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Spanier Attorney Slams Cynthia Baldwin in Statement

Graham Spanier’s attorney Elizabeth Ainslie slammed former Penn State general counsel Cynthia Baldwin in a statement yesterday, accusing her of flip-flopping to protect herself from prosecution.

The statement also included documentation, such a letter from Chief Deputy Attorney General Frank Fina, which proves that Baldwin reached out for an off-the-record conversation with the Attorney General’s Office. A document was also released which included positive remarks from Baldwin about Spanier to federal investigators about clearances for a national security consulting job. Baldwin reportedly said that Spanier was a “man of integrity” mere months before she told a grand jury that the former president was “not a person of integrity.

Much has been made about Baldwin’s role in this case so far. Spanier was under the impression that Baldwin was representing him when he testified before the grand jury investigating the Sandusky scandal, although Baldwin now maintains that she was only representing Penn State’s interests. Baldwin later testified herself and criticized Spanier and the other administrators. Many believe she violated attorney-client confidentiality, which has caused significant grief for the prosecution and those following the case.

Here’s the full statement:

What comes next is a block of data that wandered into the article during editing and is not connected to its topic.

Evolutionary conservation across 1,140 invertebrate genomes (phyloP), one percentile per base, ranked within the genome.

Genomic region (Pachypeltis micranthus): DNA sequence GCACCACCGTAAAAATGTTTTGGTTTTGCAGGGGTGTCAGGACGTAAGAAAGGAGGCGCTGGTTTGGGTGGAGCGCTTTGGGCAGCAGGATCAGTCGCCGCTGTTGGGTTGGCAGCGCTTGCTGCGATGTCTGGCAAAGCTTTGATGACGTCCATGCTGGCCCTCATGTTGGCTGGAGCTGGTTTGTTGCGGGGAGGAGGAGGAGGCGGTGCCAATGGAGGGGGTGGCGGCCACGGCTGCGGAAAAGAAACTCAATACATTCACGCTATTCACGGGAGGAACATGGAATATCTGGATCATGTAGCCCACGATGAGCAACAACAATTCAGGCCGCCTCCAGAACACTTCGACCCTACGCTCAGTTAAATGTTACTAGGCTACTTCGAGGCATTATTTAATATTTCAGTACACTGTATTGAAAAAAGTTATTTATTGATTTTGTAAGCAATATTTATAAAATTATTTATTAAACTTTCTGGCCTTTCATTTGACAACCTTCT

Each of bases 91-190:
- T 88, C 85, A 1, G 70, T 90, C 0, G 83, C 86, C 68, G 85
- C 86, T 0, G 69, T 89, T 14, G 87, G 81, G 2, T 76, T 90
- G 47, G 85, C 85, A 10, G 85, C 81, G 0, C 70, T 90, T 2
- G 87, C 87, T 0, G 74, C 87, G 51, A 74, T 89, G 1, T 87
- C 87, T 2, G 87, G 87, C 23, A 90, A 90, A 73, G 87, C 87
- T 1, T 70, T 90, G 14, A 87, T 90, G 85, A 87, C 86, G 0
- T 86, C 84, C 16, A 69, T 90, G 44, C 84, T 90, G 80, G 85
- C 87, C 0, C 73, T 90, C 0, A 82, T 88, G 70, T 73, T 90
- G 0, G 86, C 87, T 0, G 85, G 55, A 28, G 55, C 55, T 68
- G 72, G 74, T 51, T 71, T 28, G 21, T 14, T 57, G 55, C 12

“We are responding to the recent media pieces discussing Cynthia Baldwin’s testimony in the grand jury, in which she adopts conclusions suggested to her by the prosecutor to the effect that Dr. Spanier lied to her and a previous grand jury.

“First, Ms. Baldwin’s testimony is shamefully inaccurate.

“Second, Ms. Baldwin’s testimony is one-sided; it has not been tested by cross-examination. Dr. Spanier was not notified that she intended to testify. And when she did testify, his attorney was not permitted to cross-examine her. Cross-examination is the law’s best tool for testing a witness’s memory and truthfulness. Ms. Baldwin has so far managed to avoid cross examination. But that day is coming.

“Third, Ms. Baldwin’s testimony was, we believe, created in large part by her own fear of prosecution.

“In the spring of 2012, well after she listened to Dr. Spanier’s grand jury testimony, Ms. Baldwin told federal investigators that Dr. Spanier is a “man of integrity.” She said he was “very forthcoming and open” with the Penn State Board of Trustees. She spoke highly of his “current reliability, trustworthiness [and] good judgement.”

“Some months later, on October 19, 2012, Ms. Baldwin found herself on object of suspicion by the Pennsylvania Attorney General’s Office. She signed a “proffer letter,” a device the prosectors and criminal defense lawyers use to permit off-the-record statements by persons who are at risk of prosecution. Thus, after advising Ms. Baldwin’s lawyer, “your client may be prosecuted for any criminal involvement,” the prosecutor promised not to use against her in any prosecution, expect in limited circumstances, any statements Ms. Baldwin made in the off-the-record interview.

“We believe this chronology — showing Cynthia Baldwin’s remarkable flip-flop — speaks for itself.”

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About the Author

Kevin Horne

Kevin Horne was the editor of Onward State from 2012-2014 and currently holds the position of Managing Editor Emeritus, which is a fake title he made up. He graduated from Penn State with degrees journalism and political science in 2014 and is currently seeking his J.D. at the Penn State Dickinson School of Law. A third generation Penn Stater from Williamsport, Pa., Kevin is also the president of the graduate student government. Email: ke[email protected]


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